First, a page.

Second, it’s bad enough for my kid to SIT and be inert all day, but now she has to come home and SIT and be inert some more? I’m working on getting her to stand on a pad like I do, but she’s also at that age of resistance, so I have to fight that battle.

      Third, not only does she not do chores for the family now, she barely does her own chores. It’s all about balancing getting her paperwork done vs. getting her to bed at night. This is not conducive to making for a team player, which is something I think is a primal necessity –helping out the group and knowing you are valued by your tribe is a key component of being happy. The rest of the family revolving around her homework needs is not healthy.

      Fourth, what is the point of all this homework? I find much of it to be busy-work.

      For the record, earlier in the year, my husband and I went to the principal of the school about this. We are the type who don’t bug the teachers or principal about anything–we try to be supportive of the school and pick our battles very carefully. I will say the the principal told us we were not the only ones complaining, and she had a meeting with the teachers and told them to coordinate better with each other so the cumulative homework was not more than one hour a night. This has helped (there is still much more than an hour but at least it’s not consistently crazy)

      For a while, there was a parental movement that had, as its focus, a movie called Race to Nowhere, but I don’t know what’s happened regarding that.

      1. This exactly why I don’t want to send my kids to school. If we just think about health repercussions, I feel that school may cause depression, myopia, scoliosis/kyphosis, obesity and ADHD meds intake. I’m sure I’m forgetting something.

      2. As an army cadet, that early wake up is so frustrating to me as well! People act as if training can’t be conducted later in the day and be more beneficial!
        Maybe school will let her stand in class (or even promote it)?

    2. I’m glad that spring is starting. I’ve seen numerous lively bugs and buds and sprouts and birds returning from migration.
      Due to the warmth and the reduction in the amount of snow on the ground (much of it is gone) I’ve been finding great opportunities for play. I’ve been enjoying walks more.
      The other day I did some balancing and tree climbing and then later on, following an urge, I did what I think is called a roundhouse kick (I’ve barely studied martial arts so I don’t know much of the terminology and this library computer requires a download for youtube that I am not going to bother with now). It was a light jumping one to a little branch and I probably got my foot around my shoulder level, spun in the air, and landed nimbly enough facing the way I had been when I started. It felt great and after that I was inspired to do some rolls/somersaults, mostly backwards up a slight incline, going right from one into another.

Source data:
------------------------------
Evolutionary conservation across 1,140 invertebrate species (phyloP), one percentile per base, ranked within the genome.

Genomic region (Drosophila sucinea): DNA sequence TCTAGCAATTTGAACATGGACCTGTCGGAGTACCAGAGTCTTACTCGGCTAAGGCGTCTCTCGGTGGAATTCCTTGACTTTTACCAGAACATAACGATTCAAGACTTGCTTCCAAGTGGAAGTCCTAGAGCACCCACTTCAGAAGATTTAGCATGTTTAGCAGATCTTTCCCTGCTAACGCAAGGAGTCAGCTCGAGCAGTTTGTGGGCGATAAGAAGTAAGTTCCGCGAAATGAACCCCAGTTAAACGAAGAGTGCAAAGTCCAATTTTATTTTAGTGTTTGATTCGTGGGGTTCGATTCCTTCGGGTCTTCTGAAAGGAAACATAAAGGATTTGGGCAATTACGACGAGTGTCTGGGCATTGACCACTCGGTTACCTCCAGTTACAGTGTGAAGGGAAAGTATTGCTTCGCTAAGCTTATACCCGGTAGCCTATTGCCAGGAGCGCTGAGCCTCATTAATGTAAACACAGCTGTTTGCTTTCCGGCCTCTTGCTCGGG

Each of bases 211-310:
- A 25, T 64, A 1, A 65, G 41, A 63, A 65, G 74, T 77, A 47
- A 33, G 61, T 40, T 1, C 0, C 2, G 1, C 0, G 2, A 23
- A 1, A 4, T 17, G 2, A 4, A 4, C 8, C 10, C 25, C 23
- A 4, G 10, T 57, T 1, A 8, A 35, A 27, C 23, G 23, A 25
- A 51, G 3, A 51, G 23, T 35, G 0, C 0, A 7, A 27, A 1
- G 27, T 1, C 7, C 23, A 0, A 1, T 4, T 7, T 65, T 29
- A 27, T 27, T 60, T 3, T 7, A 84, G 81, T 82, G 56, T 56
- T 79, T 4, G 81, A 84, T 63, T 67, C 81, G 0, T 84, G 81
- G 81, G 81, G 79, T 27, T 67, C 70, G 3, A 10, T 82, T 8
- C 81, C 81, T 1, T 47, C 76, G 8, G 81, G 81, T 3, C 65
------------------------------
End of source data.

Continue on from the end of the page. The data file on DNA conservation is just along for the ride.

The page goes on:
Onto the homework topic.
      I hated my homework and it usually seemed like I had way too much. I found it very boring and I procrastinated a lot and then often the result would be immense stress when I had to rush through a bunch of it (which led to lower grades sometimes). When I was around 13 I would get so frustrated with it that sometimes I would punch my textbook or even throw it. I felt enslaved to the school system.
      Now I’m happy to be free of that, albeit that excruciating stuff has been replaced by more serious nonsense, like getting in trouble with the law for .. well nothing lately really – they’ve resorted to arresting me for no reason since I’ve [mostly] been staying out of trouble for over six months (getting more money through a disability pension as opposed to regular welfare really helps me keep my act clean – poverty begets crime, it’s true).
      The other day I was arrested for absolutely no reason. I went to meet with a psyche worker who claimed that I was too inebriated for a meeting (I wasn’t! I expect I could have outperformed her on many intellectual and physical tasks.) and then she kicked me out of the office and basically right away a cop showed up. I don’t know where the heck they come from. I don’t see them around town much where I’ve been camping just about all March but when they’re called they’re usually there in a jiffy, that’s for sure. And some of them are Jif-brained (Jif is industrial peanut butter, case ya didn’t know).